TensorFlow supports distributed computing, allowing portions of the graph to be computed on different processes, which may be on completely different servers! In addition, this can be used to distribute computation to servers with powerful GPUs, and have other computations done on servers with more memory, and so on. The interface is a little tricky though, so let’s build from scratch.
Here is our first script, that we will run on a single process, and then move to multiple processes.
By now, this script shouldn’t scare you too much. We have a constant, and three basic equations. The result (238) gets printed at the end.
TensorFlow works a bit like a server-client model. The idea is that you create a whole bunch of workers that will perform the heavy lifting. You then create a session on one of those workers, and it will compute the graph, possibly distributing parts of it to other clusters on the server.
In order to do this, the main worker, the master, needs to know about the other workers. This is done via the creation of a ClusterSpec, which you need to pass to all workers. A ClusterSpec is built using a dictionary, where the key is a “job name”, and each job contains many workers.
Below is a digram of what this would look like.
The following code creates a ClusterSpect with a job name of “local” and two worker processes.
Note that these processes are not started with this code, just a reference is created that they will be started.
Next up, we start the process. To do this, we graph one of these workers, and start it:
The above code starts the “localhost:2223” worker under the “local” job.
Below is a script that you can run from the command line to start the two processes.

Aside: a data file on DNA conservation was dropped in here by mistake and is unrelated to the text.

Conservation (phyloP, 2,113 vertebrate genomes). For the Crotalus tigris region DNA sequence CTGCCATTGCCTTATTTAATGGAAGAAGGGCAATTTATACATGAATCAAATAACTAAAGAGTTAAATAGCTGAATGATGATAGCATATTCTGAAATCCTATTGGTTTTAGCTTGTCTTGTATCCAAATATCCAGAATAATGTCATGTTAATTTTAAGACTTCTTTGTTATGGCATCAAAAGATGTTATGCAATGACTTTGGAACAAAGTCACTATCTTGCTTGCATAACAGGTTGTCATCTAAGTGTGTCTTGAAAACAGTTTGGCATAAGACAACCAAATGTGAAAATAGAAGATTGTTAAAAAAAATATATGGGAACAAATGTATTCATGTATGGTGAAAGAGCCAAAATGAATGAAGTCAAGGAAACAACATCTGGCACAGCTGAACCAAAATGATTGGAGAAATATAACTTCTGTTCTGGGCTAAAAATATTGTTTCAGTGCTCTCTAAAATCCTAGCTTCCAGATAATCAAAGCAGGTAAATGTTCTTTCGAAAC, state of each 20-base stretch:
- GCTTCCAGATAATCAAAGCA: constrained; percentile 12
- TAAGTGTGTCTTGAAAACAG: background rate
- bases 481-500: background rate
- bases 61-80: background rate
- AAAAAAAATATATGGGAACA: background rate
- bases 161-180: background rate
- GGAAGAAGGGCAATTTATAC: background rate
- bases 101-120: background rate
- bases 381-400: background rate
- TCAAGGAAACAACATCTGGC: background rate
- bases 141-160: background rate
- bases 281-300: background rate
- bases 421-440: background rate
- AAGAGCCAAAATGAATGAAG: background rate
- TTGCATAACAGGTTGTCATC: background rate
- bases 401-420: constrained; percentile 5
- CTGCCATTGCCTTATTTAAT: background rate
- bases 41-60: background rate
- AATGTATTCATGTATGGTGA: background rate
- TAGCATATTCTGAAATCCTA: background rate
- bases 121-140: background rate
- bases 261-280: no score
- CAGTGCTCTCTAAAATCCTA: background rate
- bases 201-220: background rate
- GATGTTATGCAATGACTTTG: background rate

Save the code on your computer as
create_worker.py and run with
python create_worker.py 0 and then
python create_worker.py 1.
You’ll need separate terminals to do this, as the scripts do not finish by their own (they are waiting for instructions).
After doing this, you’ll find the servers running on two terminals. We are ready to distribute!
The easiest way to “distribute” the job is to just create a session on one of these processes, and then the graph is executed there. Just change the “session” line in the above to:
Now, this doesn’t really distribute as much as it sends the job to that server. TensorFlow may distribute the processing to other resources in the cluster, but it may not. We can force this by specifying devices (much like we did with GPUs in the last lesson ):
Now we are distributing! This works by allocating tasks to workers, based on the name and task number. The format is:
With multiple jobs (i.e. to identify computers with big GPUs), we can distribute the processing in many different ways.
Map and Reduce
MapReduce is a popular paradigm for performing large operations.
It is composed of two major steps (although in practice there are a few more).
The first step is known as a map, which means “take this list of things, and apply this function to each of them”. You can do a map in normal python like this: